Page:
A glabrous diffusely branchel annual herb, with opposite linear-subulate leaves, their bases connected by a stipular membrane, and small white flowers in terminal bracted cymes. Calyx deeply 4-parted (rarely 5-parted), the segments subulate, scarious-margined below. Corolla rotate-campanulate, bearded in the throat, shorter than the calyx, 4-lobed (rarely 5-lobed), the lobes imbricated in the bud. Stamens 4 (rarely 5), inserted on the corolla, included; filaments short; anthers ovoid-globose. Ovules numerous in each cavity of the ovary, on oblong placentae; style short; stigma capitate or obscurely 2-lobed. Capsule globose-ovoid, slightly compressed, didymous, loculicidally 2-valved, the carpels at length septicidal. Seeds minute, smooth. [Greek, many-stemmed.]

A monotype, abundant in the warmer parts of America.

4 Polypr mum L Sp Pl In 1753 1671

1. Polypremum Procúmbens L. Polypremum

Fig. 3329

Polypremum procumbens L. Sp. Pl. III. 1753.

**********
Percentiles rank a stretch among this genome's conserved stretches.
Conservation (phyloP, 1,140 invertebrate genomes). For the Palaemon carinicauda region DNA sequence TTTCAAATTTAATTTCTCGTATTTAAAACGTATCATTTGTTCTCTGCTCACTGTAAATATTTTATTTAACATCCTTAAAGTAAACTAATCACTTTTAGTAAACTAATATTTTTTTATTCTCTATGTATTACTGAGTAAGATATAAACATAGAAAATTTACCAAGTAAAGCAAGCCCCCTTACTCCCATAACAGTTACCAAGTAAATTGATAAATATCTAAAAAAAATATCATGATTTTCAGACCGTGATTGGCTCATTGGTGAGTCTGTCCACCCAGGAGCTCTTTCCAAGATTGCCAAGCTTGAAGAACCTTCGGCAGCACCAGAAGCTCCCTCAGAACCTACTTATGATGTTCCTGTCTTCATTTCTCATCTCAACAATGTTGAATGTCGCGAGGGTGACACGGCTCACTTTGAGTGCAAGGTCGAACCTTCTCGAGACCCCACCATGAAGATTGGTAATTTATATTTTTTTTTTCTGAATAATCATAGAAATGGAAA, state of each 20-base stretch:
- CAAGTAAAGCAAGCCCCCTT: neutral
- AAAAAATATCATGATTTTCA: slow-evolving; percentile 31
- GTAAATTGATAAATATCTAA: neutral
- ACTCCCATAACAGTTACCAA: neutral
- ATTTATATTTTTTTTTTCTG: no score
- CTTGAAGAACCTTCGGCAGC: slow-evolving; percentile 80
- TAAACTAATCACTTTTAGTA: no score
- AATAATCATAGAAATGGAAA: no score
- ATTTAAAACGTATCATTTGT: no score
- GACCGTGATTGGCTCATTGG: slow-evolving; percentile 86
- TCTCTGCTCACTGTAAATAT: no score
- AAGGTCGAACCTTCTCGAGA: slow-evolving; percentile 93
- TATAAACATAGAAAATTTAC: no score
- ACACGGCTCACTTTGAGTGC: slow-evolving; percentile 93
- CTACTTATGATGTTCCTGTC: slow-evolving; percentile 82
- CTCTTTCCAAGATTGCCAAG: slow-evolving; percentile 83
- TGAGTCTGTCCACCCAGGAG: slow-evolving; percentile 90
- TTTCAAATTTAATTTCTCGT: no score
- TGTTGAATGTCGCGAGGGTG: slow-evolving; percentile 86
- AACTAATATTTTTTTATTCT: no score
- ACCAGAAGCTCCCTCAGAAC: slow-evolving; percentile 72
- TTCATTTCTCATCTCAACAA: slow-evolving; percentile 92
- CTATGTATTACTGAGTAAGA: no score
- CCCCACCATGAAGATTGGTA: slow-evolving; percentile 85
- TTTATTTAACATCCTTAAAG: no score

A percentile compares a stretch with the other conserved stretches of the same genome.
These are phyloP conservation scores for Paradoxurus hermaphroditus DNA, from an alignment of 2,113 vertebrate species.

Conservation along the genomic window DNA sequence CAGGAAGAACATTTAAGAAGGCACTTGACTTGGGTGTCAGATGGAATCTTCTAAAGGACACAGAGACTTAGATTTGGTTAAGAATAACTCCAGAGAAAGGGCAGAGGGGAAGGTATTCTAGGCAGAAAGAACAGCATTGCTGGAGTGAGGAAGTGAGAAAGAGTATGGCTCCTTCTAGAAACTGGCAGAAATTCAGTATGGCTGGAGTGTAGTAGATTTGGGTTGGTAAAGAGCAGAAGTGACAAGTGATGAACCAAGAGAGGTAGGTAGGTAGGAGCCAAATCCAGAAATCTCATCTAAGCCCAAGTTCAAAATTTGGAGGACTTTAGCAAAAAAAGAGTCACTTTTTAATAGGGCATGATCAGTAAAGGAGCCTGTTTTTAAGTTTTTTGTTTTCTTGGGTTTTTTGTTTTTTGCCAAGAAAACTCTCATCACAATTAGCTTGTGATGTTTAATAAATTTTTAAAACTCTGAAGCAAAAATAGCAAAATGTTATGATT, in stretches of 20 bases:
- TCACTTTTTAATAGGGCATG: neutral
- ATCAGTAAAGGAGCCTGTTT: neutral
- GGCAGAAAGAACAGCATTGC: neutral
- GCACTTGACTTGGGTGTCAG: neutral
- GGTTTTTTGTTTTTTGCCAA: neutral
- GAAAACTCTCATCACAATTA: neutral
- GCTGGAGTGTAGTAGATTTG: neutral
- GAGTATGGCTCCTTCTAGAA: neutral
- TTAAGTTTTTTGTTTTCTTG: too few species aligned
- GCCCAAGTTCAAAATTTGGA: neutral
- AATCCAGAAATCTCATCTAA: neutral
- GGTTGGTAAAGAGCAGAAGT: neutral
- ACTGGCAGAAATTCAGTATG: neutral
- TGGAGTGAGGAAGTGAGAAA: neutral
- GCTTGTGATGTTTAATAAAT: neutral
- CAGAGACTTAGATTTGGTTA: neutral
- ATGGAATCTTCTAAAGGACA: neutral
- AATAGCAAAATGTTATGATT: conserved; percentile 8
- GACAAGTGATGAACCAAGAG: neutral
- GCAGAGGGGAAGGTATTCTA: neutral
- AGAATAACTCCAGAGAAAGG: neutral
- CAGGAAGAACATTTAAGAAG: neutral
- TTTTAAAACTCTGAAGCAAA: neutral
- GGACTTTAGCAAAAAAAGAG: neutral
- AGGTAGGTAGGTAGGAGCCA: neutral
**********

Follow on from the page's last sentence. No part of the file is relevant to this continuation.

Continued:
Stems tufted, somewhat rigid, 4-angled, spreading on the ground, ascending or erect, usually much branched, 2-12' long. Leaves narrowly linear, 1/2'-1 1/2' long, 1/2"-1" wide, acute, sessile, minutely rough-toothed on the margins, often with smaller ones fascicled in their axils; flowers solitary, sessile in the forks of the cymes and along their branches, leafy-bracted, the bracts similar to the upper leaves; corolla 1" or less long; capsule crusta-ceous, about 1" in diameter, slightly 2-lobed, the lobes obtuse.

In dry sandy soil, New Jersey and Pennsylvania to Florida, Kentucky, Missouri, Texas and Mexico. Also in the West Indies. Occurs in cultivated fields as a weed. Probably adventive in its northern range. May-Sept.